Fire At Iranian Hospital Leaves At Least 9 Dead

The private Qaem hospital in Rasht
The private Qaem hospital in Rasht

A devastating fire at the private Qaem hospital in Rasht, northern Iran, has resulted in the deaths of nine people, Iranian news agencies reported, including some patients in intensive care.

Mohammad Taghi Ashoubi, head of Gilan University of Medical Sciences, confirmed that the death toll had risen to nine following the death of another victim from the fire, which started in the early morning hours at the 250-bed facility on June 18.

At the time of the blaze, approximately 140 patients were in the facility, with 120 sustaining injuries, officials said.

Rasht fire department officials said it took three hours to bring the fire under control.

"By the time we arrived, the basement and the intensive-care rooms were on fire. The fire originated in the hospital's utility room," said Shahram Momeni, head of the fire brigade.

Qaem hospital, established in 2013 and affiliated with the Gilan University of Medical Sciences, houses over 200 beds and includes facilities catering to both local and medical tourists. These include specialized and super-specialized departments such as dialysis, chemotherapy, emergency services, angiography, and maternity and pediatric care.

The fire highlights ongoing safety concerns in Iranian health-care facilities as it follows a tragic fire in November 2023 that killed 36 people at the First Step to Freedom addiction treatment center in Langarud, Gilan Province.

Other notable fires at Tehran medical facilities include a large blaze at the Gandhi Hospital and the deadly explosion at Sina At'har medical diagnostic clinic in July 2020, which claimed 19 lives and injured 14 others.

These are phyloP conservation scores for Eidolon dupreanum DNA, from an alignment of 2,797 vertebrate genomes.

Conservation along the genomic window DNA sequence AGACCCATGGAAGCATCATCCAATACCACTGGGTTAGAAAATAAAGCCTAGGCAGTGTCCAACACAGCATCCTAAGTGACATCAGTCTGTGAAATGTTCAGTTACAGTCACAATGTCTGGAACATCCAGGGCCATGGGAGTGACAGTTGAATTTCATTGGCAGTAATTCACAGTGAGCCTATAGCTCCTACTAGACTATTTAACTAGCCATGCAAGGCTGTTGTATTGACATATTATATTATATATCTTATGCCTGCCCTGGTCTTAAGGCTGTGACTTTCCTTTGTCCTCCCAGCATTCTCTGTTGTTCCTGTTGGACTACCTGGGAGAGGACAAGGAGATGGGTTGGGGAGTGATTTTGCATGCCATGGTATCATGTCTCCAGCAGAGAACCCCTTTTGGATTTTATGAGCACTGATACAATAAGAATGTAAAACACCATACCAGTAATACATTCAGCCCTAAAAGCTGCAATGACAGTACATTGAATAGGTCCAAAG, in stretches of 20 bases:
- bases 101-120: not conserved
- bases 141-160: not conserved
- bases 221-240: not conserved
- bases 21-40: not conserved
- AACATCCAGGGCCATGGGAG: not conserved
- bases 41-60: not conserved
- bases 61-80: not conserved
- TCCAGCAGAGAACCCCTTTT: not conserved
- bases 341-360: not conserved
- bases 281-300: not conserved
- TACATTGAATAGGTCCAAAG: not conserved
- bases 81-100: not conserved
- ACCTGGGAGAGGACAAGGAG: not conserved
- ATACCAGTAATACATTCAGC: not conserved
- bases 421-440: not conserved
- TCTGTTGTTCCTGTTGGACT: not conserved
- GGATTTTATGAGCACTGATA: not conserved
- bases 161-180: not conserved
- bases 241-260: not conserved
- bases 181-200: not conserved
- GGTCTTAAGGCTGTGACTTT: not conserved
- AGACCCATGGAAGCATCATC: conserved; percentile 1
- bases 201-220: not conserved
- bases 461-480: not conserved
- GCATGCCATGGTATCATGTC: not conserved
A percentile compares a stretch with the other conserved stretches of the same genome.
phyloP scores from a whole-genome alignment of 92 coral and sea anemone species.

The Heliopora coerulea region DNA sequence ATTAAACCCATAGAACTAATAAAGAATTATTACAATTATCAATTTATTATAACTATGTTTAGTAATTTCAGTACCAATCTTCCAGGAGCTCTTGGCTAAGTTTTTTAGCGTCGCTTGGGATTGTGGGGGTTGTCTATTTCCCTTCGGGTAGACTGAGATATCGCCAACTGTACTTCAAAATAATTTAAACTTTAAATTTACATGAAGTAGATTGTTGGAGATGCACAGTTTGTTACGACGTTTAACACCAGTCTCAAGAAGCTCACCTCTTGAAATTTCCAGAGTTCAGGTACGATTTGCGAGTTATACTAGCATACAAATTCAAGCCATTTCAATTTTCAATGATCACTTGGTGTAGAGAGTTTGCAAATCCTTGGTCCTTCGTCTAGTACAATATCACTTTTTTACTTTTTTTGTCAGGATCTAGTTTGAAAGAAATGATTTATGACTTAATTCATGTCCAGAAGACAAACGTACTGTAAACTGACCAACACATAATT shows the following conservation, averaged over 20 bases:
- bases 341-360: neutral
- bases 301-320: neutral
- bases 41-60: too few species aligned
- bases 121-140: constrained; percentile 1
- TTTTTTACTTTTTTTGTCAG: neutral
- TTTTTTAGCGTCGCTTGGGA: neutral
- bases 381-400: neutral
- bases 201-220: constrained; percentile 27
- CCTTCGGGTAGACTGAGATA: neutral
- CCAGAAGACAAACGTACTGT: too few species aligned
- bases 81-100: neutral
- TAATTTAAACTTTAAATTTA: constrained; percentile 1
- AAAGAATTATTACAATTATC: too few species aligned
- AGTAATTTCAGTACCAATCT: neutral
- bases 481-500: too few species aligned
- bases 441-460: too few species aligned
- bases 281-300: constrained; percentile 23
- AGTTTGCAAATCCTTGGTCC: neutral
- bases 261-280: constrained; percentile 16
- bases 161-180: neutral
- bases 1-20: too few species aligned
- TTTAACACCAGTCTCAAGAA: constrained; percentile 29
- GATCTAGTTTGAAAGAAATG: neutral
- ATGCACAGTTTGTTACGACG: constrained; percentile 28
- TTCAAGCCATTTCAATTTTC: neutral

Written by Ardeshir Tayebi based on an original story in Persian by RFE/RL's Radio Farda

Lawyer Of Executed Iranian Protester Sentenced To 6 Years For 'Propaganda Against The Regime'

Mohammad Mehdi Karami, a client of lawyer Amirhossein Kouhkan, speaks in court in December 2022 before being executed.
Mohammad Mehdi Karami, a client of lawyer Amirhossein Kouhkan, speaks in court in December 2022 before being executed.

The Islamic Revolutionary Court of Karaj has sentenced Amirhossein Kouhkan, a defense lawyer for the family of Mohammad Mehdi Karami, who was executed during protests over the death of Mahsa Amini that rocked Iran in 2022, to six years in prison.

Kouhkan faced several charges, according to the Human Rights Activists News Agency (HRANA), including "assembly and collusion" and "propaganda against the regime."

Kouhkan's arrest comes after he was summoned by the Karaj intelligence department last year. He was detained at the time and held until he was granted a conditional release in December.

The charges also follow the arrest of Mashallah Karami, Mohammad Mehdi Karami's father, highlighting a pressure campaign rights groups say the government is using against those connected to protest movements in Iran.

Mohammad Mehdi Karami was one of nine individuals executed by the Islamic republic in relation to the protests of 2022, which saw widespread unrest over government policies that protesters said curbed basic human rights and intruded too deeply into the lives of most Iranians.

His execution in January 2023, which was tied to the alleged murder of a Basij militia member during the nationwide upheaval, drew international condemnation.

The cases of Kouhkan and Karami underscore the concern among Iranian authorities of the possibility of a new wave of unrest.

Following the death of Amini in September 2022, hundreds of thousands of Iranians took to the streets nationwide to protest. The 22-year-old died under mysterious circumstances while she was in police custody for an alleged head-scarf violation.